Wednesday, February 27, 2008

Was This A Close Encounter With A Thunderbird?

No information on this photo. It alleges to show hunters from the 1800s, early 1900s, with a large "thunderbird" they have shot.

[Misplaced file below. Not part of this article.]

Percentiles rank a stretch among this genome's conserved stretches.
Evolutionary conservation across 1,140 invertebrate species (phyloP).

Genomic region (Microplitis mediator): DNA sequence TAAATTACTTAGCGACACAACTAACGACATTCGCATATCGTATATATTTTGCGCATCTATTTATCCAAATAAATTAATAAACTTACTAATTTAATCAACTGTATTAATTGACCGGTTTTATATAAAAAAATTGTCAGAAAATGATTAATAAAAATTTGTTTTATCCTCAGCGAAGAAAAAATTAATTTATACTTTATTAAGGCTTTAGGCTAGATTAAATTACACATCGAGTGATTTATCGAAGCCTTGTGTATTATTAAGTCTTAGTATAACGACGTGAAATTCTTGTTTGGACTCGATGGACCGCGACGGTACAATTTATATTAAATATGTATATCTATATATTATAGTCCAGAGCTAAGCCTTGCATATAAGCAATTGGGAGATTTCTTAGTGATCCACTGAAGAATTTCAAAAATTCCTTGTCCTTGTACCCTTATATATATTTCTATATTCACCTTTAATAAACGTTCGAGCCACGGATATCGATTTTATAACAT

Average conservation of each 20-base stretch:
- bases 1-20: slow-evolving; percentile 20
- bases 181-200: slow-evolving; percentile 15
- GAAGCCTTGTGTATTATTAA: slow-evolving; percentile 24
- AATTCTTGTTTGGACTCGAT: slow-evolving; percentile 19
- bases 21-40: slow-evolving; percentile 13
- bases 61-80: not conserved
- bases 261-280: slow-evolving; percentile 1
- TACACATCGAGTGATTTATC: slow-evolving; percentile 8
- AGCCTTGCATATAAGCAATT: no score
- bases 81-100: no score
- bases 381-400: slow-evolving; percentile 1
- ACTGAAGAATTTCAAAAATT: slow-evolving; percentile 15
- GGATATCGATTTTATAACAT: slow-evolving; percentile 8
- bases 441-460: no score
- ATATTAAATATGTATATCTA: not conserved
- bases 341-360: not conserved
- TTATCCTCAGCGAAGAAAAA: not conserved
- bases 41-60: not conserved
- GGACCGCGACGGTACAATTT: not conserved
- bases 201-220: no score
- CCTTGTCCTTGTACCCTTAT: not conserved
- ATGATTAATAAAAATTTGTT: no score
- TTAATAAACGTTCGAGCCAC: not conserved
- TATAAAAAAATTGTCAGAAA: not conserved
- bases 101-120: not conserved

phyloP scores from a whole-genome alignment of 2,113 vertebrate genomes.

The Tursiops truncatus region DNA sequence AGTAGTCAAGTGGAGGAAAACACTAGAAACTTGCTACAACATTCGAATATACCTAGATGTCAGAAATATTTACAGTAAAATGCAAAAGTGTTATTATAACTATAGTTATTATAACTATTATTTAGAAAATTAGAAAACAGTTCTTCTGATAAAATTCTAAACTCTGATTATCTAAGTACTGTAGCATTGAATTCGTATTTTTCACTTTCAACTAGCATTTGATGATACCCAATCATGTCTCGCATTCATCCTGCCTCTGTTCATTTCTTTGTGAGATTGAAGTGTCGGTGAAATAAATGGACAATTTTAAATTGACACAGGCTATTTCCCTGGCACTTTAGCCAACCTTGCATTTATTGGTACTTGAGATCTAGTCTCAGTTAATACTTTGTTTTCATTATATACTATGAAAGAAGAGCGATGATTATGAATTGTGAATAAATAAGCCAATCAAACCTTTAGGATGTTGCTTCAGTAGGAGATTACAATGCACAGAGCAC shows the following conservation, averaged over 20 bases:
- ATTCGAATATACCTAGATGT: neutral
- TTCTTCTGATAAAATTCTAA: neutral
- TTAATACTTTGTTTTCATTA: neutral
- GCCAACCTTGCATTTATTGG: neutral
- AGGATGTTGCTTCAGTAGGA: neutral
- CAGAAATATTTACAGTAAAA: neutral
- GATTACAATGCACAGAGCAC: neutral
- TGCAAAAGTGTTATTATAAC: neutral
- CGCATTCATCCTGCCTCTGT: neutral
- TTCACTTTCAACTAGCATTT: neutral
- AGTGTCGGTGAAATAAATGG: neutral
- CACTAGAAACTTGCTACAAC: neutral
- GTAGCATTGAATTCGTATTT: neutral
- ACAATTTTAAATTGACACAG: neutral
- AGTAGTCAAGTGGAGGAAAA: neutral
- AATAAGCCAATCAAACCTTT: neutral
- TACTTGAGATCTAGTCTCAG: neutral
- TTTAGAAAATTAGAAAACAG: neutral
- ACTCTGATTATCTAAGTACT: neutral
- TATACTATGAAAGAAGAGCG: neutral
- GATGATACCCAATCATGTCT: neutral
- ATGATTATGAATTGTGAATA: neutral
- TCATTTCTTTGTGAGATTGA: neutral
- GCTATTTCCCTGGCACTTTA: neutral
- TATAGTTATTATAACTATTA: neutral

The witness said that he was startled by the size of the huge flying creature. The bird stood at least four feet tall. Its head was over the roof line of his car. The head seemed dominant, but not over proportioned to its body. The neck seemed long, and somewhat crooked. The bird was covered with very dark brown or black feathers. The head was feather less, and was separated from the body by a very dominant yellowish orange collar of plumage. The beak was very long and large, and the witness believes that it was black in color. The eyes were very dark. The witness could not remember many details about the feet, but did recall that the legs were full feathered to its feather less feet. The chest area was very distinct and well formed. The most outstanding feature however was the massive wingspan of the bird. After I interviewed the witness the first time, he returned to the location of the encounter and measured the distance across the road from edge to edge. What amazed the observer was that the wingspan was easily as wide as the two lane road. When he measured the distance it was 21 feet! The witness stated,"the wings were as I can remember, as arms of a human are attached. It had shoulders. It had a very muscular upper torso and the wings were as if they were its arms." The observer commented,"We both startled each other it seems, for it looked as shocked as I was." When it became startled, it pulled its head back to gaze at the driver. "In seeing me, it turned from me and in an awkward way, ran from my vehicle so as to fly away. It was more like a jumping, hopping run which took probably a distance of five yards before it’s absolutely huge wingspan lifted it into flight. Its wingspan easily was as wide as the two lane road which we were on." The wing tips stirred dust and gravel on both sides as it ran to become airborne. Full article here.

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